The Design of Incentives for Health Care Providers in Developing Countries: Contracts, Competition, and Cost Control
17 Pages Posted: 20 Apr 2016
Date Written: February 2001
Whatever the theoretical attractiveness of certain policy options, the fact that public employees are people who make independent decisions about their careers and lifestyles can set bounds on how well government agencies can deliver promised services, such as universal health care, including in rural areas. Hammer and Jack examine the design and limitations of incentives for health care providers to serve in rural areas in developing countries. Governments face two problems: It is costly to compensate well-trained urban physicians enough to relocate to rural areas, and it is difficult to ensure quality care when monitoring performance is costly or impossible.
The goal of providing universal primary health care has been hard to meet, in part because of the difficulty of staffing rural medical posts with conscientious caregivers. The problem is providing physicians with incentives at a reasonable cost. Governments are often unable to purchase medical services of adequate quality even from civil servants. Using simple microeconomic models of contracts and competition, Hammer and Jack examine questions about:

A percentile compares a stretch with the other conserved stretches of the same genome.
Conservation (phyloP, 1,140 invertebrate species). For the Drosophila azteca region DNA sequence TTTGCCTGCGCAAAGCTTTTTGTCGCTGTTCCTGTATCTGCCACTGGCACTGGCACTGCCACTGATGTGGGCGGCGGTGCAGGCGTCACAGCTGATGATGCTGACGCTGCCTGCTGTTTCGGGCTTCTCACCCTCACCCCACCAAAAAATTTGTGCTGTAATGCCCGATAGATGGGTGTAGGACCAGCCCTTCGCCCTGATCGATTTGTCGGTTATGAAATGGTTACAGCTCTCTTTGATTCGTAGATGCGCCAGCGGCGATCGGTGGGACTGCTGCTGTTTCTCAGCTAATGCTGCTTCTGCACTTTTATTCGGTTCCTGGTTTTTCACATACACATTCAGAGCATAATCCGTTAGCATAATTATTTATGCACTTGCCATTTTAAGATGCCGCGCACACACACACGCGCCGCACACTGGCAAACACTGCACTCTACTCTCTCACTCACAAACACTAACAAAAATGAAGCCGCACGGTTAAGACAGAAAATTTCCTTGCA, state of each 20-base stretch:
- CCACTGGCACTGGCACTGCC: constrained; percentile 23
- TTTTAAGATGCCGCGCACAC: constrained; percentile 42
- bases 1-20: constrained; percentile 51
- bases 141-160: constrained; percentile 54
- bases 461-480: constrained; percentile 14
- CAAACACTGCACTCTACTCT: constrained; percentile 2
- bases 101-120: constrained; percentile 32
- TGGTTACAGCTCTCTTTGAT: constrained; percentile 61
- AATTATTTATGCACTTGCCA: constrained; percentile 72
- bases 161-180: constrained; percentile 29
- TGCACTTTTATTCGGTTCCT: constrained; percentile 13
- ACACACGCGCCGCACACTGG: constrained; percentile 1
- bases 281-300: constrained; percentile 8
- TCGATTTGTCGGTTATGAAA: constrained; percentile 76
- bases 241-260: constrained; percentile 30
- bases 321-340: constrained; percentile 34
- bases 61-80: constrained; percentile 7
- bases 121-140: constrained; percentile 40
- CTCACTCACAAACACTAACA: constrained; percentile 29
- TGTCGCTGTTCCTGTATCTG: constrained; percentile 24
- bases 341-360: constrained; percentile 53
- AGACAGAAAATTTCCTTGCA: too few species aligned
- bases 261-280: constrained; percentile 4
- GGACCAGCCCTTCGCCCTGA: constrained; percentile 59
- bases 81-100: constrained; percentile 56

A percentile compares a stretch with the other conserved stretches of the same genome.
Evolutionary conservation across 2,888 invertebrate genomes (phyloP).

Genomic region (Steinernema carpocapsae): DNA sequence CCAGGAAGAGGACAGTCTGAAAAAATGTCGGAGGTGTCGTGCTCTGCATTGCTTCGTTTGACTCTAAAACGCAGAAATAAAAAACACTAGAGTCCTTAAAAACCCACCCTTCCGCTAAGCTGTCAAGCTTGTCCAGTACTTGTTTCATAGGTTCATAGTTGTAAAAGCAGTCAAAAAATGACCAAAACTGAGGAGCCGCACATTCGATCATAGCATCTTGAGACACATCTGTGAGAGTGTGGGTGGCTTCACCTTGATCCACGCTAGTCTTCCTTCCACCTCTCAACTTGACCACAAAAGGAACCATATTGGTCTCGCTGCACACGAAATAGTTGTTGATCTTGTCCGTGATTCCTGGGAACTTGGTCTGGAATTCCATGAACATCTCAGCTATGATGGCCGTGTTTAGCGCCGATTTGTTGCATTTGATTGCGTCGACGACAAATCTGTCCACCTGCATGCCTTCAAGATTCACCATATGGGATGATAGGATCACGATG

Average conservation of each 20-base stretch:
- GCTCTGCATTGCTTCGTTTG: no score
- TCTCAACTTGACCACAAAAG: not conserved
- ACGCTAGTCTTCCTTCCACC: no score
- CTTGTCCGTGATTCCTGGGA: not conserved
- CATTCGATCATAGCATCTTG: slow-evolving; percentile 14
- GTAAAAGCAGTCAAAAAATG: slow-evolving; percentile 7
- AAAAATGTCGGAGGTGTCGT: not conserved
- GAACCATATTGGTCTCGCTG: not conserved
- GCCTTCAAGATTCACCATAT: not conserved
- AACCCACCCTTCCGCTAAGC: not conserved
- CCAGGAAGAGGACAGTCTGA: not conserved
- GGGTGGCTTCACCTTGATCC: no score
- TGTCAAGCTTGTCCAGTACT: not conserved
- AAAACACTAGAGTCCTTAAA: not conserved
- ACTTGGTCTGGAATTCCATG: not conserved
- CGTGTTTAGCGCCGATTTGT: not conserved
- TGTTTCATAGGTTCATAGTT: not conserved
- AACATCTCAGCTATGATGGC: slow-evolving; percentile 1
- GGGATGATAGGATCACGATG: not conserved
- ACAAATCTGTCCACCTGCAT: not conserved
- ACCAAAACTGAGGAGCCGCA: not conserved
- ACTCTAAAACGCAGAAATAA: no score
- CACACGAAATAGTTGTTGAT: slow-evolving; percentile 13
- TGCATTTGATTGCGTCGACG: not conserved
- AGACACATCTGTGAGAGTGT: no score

The design of rural service requirements and options for newly trained physicians.
The impact of local competition on the desirable level of training for new doctors.
The incentive power that can be reasonably expected from explicit contracts.
One problem a government faces is choosing how much training to give physicians it wants to send to rural areas. Training is costly, and a physician relocated to the countryside is outside the government's direct control. Should rural doctors face a ceiling on the prices they charge patients? Can it be enforced?
Hammer and Jack discuss factors to consider in determining how to pay rural medical workers but conclude that we might have to set realistic bounds on our expectations about delivering certain kinds of services. If we can identify reasons why the best that can be expected is not particularly good, it might lead us to explore entirely different policy systems. Maybe it is too hard to run certain decentralized systems. Maybe we should focus on less ambitious but more readily achievable goals, such as providing basic infrastructure.
This paper - a product of Public Economics, Development Research Group - is part of a larger effort in the group to analyze service delivery in the social sectors.
Keywords: provider incentives, contract theory, rural health care
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